Good Shepherd projects averaging 30% profit
Game investment platform cites Train Fever as biggest success, earning investors more than 220% total return
Since rebranding from Gambitious to Good Shepherd Entertainment, the game investment platform has revealed some new data about its projects' profitability. The company said in a release today that its portfolio is averaging 30% profit to date on all titles released to the market for at least one year. Moreover, every single one of its projects has been completed and released to the market, and Good Shepherd said that most have been profitable within the first two years of release.
"We've proven that individual investment in video game releases can be successful," commented Paul Hanraets, director of corporate development at Good Shepherd Entertainment. "What we offer is completely unique. We carefully manage risk and capital to ensure that the games make it through the hurdles of development, and only sign titles which have the potential to achieve success in a highly evolving market."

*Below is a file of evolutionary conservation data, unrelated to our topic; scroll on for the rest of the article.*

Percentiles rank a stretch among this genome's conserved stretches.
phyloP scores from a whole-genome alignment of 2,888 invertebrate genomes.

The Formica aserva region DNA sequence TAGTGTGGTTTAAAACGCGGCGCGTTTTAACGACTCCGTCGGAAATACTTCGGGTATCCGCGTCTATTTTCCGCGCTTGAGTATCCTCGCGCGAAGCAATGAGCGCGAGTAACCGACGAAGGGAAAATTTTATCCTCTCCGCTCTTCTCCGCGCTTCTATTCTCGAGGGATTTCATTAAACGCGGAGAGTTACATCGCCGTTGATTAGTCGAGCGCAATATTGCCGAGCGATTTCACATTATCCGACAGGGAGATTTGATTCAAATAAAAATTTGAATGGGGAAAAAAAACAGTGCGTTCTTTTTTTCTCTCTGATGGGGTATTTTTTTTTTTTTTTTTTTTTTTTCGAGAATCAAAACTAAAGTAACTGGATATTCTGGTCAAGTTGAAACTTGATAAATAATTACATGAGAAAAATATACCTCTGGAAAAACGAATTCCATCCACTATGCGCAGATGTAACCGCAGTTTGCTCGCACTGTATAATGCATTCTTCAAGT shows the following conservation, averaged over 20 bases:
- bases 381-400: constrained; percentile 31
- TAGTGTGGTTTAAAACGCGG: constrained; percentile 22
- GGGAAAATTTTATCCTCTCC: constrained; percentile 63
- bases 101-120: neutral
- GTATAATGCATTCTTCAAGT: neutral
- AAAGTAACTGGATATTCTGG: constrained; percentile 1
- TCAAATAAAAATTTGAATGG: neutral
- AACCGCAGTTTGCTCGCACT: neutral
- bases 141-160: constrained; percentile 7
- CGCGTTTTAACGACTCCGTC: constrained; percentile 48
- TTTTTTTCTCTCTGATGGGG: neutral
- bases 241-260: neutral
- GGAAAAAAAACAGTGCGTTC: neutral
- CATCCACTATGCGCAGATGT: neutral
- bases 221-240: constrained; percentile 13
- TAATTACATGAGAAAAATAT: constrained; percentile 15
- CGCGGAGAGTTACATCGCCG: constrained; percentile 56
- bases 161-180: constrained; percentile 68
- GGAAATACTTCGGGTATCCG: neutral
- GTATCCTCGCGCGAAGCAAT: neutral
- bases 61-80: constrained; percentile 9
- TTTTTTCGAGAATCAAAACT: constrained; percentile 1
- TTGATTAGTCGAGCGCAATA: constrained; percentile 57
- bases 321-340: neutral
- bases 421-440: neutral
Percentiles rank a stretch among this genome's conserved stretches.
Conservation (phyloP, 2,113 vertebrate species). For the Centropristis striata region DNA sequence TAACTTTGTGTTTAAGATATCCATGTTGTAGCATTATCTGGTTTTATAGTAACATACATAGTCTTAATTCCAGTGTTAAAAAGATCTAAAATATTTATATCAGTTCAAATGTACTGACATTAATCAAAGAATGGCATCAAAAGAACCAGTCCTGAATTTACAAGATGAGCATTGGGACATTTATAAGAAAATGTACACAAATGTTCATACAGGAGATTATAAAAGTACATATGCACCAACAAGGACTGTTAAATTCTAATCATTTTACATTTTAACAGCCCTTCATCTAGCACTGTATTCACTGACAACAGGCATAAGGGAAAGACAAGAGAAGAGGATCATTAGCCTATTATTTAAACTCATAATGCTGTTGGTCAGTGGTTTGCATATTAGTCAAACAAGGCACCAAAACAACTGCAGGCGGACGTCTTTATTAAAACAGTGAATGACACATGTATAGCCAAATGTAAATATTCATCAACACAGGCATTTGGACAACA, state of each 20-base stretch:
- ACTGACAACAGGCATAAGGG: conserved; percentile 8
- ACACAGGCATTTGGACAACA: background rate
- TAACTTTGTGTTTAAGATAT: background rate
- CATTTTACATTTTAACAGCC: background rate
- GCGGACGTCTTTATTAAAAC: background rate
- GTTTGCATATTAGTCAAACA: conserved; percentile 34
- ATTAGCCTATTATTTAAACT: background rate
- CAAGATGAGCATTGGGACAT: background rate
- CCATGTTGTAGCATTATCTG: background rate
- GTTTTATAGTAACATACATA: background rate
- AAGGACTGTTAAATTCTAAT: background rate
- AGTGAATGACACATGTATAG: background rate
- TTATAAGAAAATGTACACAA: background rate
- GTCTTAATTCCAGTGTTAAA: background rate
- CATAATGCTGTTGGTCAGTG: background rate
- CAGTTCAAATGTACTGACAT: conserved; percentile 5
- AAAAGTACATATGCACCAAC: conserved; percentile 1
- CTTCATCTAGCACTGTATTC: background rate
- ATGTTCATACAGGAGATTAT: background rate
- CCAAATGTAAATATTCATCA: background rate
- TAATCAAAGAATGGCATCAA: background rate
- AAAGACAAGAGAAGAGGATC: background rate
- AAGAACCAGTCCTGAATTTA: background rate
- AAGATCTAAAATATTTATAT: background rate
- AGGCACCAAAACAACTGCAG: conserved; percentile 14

Good Shepherd CEO Brian Grigsby added, "We recently rebranded, and our new name hints at our conscientious approach to managing investor capital. We work diligently to allow investors the opportunity to participate in a lucrative industry with an investment experience that is straightforward and fun.
"We want everyone to feel confident in his/her investment, make money, and end a project eager to invest all over again. Good Shepherd is built on nurturing long-term partnerships with both game developers and new game investors. For us to be successful, everyone has to win."
Good Shepherd's most successful project thus far has been Train Fever, which became profitable within the first week of sales and has earned investors a 120% profit to date with two years left on their investment term.
We spoke with Good Shepherd's Mike Wilson when the company relaunched under the new name. Wilson talked at length about the Good Shepherd approach and the challenges indies are facing in the market today.
"[Our] business model and deal structure [is] built around the way we've always done business with our various companies... very artist-driven and the developers always keep creative control and the lion's share of the profits. We provide whatever funding is needed for a project that we greenlight, and we guarantee the full amount of funding needed to effectively produce, market, and publish the project globally (it's not contingent on any investor raise)," Wilson explained.